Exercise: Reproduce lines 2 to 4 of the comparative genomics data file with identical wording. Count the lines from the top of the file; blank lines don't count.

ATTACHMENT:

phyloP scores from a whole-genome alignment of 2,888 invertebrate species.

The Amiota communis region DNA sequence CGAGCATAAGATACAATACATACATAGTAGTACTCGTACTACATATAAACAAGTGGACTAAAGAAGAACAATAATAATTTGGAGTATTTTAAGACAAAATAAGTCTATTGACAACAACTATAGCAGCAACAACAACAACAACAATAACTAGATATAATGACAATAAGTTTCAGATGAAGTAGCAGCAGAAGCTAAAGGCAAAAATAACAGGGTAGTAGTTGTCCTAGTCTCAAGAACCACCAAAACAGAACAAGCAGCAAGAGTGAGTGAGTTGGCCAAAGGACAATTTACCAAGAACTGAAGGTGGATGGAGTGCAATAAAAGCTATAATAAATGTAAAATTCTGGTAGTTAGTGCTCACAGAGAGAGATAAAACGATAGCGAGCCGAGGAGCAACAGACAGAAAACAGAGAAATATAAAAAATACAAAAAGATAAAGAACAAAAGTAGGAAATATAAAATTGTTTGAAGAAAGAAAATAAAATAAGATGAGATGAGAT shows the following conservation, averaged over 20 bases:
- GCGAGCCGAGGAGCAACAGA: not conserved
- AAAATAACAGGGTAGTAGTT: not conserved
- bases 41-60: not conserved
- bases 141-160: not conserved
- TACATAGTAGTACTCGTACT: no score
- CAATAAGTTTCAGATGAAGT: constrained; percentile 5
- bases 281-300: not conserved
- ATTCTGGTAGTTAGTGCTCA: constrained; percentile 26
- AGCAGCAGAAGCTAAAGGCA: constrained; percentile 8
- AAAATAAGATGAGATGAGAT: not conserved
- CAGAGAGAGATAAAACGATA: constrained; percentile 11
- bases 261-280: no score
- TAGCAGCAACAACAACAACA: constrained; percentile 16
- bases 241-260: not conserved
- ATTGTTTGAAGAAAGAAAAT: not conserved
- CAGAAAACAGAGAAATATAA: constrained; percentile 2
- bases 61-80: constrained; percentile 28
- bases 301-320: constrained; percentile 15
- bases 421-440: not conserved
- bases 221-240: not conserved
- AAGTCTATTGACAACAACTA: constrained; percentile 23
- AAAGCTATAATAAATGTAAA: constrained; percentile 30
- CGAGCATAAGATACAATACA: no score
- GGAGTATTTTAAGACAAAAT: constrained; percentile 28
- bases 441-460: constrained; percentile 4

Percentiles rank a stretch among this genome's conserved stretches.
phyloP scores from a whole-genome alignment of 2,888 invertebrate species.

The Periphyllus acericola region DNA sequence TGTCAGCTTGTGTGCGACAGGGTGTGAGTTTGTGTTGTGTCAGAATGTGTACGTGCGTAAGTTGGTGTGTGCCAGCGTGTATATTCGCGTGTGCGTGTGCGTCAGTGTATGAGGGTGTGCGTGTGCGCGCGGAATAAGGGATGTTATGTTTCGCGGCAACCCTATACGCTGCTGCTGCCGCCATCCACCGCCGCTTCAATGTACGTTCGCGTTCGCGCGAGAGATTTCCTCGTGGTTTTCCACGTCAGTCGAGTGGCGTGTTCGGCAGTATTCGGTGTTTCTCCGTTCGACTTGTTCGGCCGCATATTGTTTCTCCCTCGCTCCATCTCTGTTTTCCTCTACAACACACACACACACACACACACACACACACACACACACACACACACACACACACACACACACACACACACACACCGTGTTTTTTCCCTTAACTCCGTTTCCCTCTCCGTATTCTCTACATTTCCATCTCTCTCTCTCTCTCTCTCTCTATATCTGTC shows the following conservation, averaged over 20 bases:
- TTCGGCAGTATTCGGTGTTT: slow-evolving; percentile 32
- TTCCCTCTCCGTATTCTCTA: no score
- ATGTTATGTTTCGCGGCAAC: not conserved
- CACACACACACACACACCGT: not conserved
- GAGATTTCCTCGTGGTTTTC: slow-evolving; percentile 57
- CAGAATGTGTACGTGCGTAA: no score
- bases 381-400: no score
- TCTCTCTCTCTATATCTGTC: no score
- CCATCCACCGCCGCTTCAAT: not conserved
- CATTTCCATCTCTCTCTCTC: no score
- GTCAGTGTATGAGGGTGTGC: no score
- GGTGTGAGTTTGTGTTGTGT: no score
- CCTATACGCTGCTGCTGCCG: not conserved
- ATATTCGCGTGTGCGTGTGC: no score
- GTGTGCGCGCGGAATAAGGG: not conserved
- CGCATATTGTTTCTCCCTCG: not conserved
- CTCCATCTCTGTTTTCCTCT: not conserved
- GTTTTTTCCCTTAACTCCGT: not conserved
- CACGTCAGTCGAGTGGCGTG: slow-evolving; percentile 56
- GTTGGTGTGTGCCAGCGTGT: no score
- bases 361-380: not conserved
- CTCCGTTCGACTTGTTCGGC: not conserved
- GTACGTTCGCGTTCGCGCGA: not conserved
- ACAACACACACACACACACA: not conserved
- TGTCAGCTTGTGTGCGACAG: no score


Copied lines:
The Amiota communis region DNA sequence CGAGCATAAGATACAATACATACATAGTAGTACTCGTACTACATATAAACAAGTGGACTAAAGAAGAACAATAATAATTTGGAGTATTTTAAGACAAAATAAGTCTATTGACAACAACTATAGCAGCAACAACAACAACAACAATAACTAGATATAATGACAATAAGTTTCAGATGAAGTAGCAGCAGAAGCTAAAGGCAAAAATAACAGGGTAGTAGTTGTCCTAGTCTCAAGAACCACCAAAACAGAACAAGCAGCAAGAGTGAGTGAGTTGGCCAAAGGACAATTTACCAAGAACTGAAGGTGGATGGAGTGCAATAAAAGCTATAATAAATGTAAAATTCTGGTAGTTAGTGCTCACAGAGAGAGATAAAACGATAGCGAGCCGAGGAGCAACAGACAGAAAACAGAGAAATATAAAAAATACAAAAAGATAAAGAACAAAAGTAGGAAATATAAAATTGTTTGAAGAAAGAAAATAAAATAAGATGAGATGAGAT shows the following conservation, averaged over 20 bases:
- GCGAGCCGAGGAGCAACAGA: not conserved
- AAAATAACAGGGTAGTAGTT: not conserved